At the beginning of the new century, the outlook for the Trust, in keeping with the mood in the country generally was positive and ambitious.
Over the next twenty years the Trust would undergo a phase of significant expansion establishing new communities outside of its traditional heartland in Swords, Clongriffin, Ballyfermot and Leopardstown. In addition, a further 58 homes were added to Kevin Street, 61 at Mount Anthony and a major renovation and restoration of the Bull Alley Estate was completed.
In total, over 650 homes were added to the Iveagh Trust’s housing stock.
As government funding for the provision of new social housing became more accessible, Trustees saw the opportunity to deal with the need to replace the roofs on blocks S-Z on the Kevin Street Estate. Planning permission was granted and work began in the summer of 2000 to construct a mansard roof containing 45 one-bedroom apartments. An additional floor would later be added to blocks O, P, Q and R providing a further 13 homes at Kevin Street, bringing the total number of homes there to 474.
This set the tone, and over the next few years the Trust embarked upon a period of significant new property development and refurbishment work.
Swords, Clongriffin & Cork Street
The Trust’s scheme at Applewood in Swords opened in June 2005, providing a further 109 homes – its first venture outside of the Dublin City Council area. Development at Clongriffin followed with the addition of 129 homes, 74 owned by the Trust and 55 managed on behalf of Dublin City Council from 2006 to 2008. Closer to the city centre, the Trust delivered its own design and build development at Cork Street, Dublin 8 – Elveden House, providing 50 homes. The scheme was officially opened in the Autumn of 2010.
A major scheme to completely renovate and restore the Bull Alley Estate got underway from 2005. The 7-year programme would cost almost €16m and renew almost every element of the scheme. The vast majority of flats were refurbished with new kitchens, electrical upgrades and heating systems, in addition to major works to restore the roof, windows and communal areas – all carried out while residents continued to live there. The work was completed without incident, a testament to the skill of the contractor, the Trust’s staff and the forbearance of the Bull Alley residents.
Mount Anthony also saw extensive modernisation and expansion from the early 2000s, culminating in the addition of 61 new homes in 2011, through a combination of new-build, refurbishment and amalgamation of smaller dwellings. Securing finance for the development presented serious challenges. The traditional Government capital funding schemes for voluntary housing bodies had all but collapsed following the financial crash of 2008. Tenants had been decanted to facilitate development and construction was underway but neither the state or private institutions were willing to lend.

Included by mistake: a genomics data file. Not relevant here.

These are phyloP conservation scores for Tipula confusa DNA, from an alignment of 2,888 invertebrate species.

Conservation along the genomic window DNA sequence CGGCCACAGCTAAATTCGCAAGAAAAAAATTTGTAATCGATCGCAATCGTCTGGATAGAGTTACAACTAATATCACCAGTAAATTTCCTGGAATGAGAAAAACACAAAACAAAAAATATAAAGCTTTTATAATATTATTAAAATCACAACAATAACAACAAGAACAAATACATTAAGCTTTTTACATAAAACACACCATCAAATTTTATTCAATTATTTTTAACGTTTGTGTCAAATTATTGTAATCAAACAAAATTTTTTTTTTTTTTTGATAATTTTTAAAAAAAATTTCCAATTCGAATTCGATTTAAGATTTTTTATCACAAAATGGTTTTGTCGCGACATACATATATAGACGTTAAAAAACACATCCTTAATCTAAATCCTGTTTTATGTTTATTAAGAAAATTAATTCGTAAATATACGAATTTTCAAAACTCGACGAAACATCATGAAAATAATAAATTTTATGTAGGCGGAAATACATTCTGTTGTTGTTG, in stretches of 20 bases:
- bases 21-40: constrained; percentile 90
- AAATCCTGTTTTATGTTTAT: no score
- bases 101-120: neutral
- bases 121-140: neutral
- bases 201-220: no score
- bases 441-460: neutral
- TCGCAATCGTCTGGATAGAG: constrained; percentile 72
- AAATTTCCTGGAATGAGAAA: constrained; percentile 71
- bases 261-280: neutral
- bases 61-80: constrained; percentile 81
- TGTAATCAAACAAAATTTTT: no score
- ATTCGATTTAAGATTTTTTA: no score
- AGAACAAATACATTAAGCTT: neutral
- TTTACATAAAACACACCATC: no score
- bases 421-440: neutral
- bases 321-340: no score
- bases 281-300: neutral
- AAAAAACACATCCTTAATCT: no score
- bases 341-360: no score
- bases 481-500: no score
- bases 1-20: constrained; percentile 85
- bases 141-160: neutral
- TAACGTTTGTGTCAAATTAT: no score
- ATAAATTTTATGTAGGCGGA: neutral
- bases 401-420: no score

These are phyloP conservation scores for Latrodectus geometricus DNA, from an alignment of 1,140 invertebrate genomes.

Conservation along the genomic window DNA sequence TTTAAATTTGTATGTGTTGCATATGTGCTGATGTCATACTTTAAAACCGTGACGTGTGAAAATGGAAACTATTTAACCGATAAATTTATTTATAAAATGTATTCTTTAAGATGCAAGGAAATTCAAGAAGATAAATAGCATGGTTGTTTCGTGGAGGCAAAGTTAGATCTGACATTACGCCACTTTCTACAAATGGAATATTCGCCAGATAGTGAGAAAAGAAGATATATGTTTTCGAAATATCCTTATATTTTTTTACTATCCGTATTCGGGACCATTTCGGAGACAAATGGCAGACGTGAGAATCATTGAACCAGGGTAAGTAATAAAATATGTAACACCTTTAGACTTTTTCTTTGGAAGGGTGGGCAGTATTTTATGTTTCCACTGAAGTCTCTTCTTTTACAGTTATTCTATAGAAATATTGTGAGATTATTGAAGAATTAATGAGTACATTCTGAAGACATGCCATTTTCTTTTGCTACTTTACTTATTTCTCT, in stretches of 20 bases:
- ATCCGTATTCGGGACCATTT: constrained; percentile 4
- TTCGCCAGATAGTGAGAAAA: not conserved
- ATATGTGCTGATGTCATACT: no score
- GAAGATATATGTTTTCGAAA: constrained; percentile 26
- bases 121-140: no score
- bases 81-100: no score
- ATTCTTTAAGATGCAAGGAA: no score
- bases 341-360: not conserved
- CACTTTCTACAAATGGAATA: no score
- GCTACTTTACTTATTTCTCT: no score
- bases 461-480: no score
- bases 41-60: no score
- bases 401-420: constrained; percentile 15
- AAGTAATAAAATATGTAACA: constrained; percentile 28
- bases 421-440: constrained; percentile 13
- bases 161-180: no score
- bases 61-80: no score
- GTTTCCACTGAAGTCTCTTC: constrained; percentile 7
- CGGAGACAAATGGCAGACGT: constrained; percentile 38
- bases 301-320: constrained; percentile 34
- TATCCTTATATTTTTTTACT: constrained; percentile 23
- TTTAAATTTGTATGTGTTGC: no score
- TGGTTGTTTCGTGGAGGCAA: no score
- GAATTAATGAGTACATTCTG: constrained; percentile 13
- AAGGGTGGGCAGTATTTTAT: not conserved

Ultimately the Trust proposed an innovative leasing model to Dublin City Council whereby the council would make an availability payment to the Trust for every unit, and in return, the Trust would make that unit available to applicants from the council’s housing list. The revenue from the council would be used to re-pay the bank loan and on that basis the bank was willing to lend the development finance to the Iveagh Trust.
This was the first scheme to be financed using such a model – what would later become known as the Payment and Availability Agreement – and now the mainstay for funding the delivery of social housing in Ireland.
The Iveagh Trust first approached Dublin City Council in 2010 with a proposal to completely redevelop a derelict site of 38 bedsit type units, known as Canon Troy Court in Ballyfermot.
The Trust planned to double the number of homes on the site creating a new supported housing scheme for older people. Located adjacent to the established community in Ballyfermot, the scheme would also offer significant potential to provide locals with an opportunity to rightsize, freeing up larger under-occupied homes for families. Securing agreement, finance and planning took quite some time. Construction finally got underway in December 2015 and the €10m development of 70 new homes opened in June 2017. Renamed Annamore Court, all homes are wheelchair accessible while two apartments are specifically adapted for wheelchair users and include accommodation for overnight carers. Sixteen of the new residents at Annamore opted to rightsize, freeing up larger properties in the area for families on the housing waiting list.
Leopardstown & Clongriffin
2019 saw the addition of two substantial new housing schemes, providing 68 new homes at Clay Farm in Leopardstown and 84 new homes in a significant expansion of the Trust’s presence at Clongriffin. Both schemes were acquired by the Iveagh Trust under Part V of the Planning and Development Acts in conjunction with our partners in the Local Authorities, the Department of Housing and the Housing Finance Agency.
As we begin a new decade, the Iveagh Trust's strategy plans to add a further 400 new homes by 2023.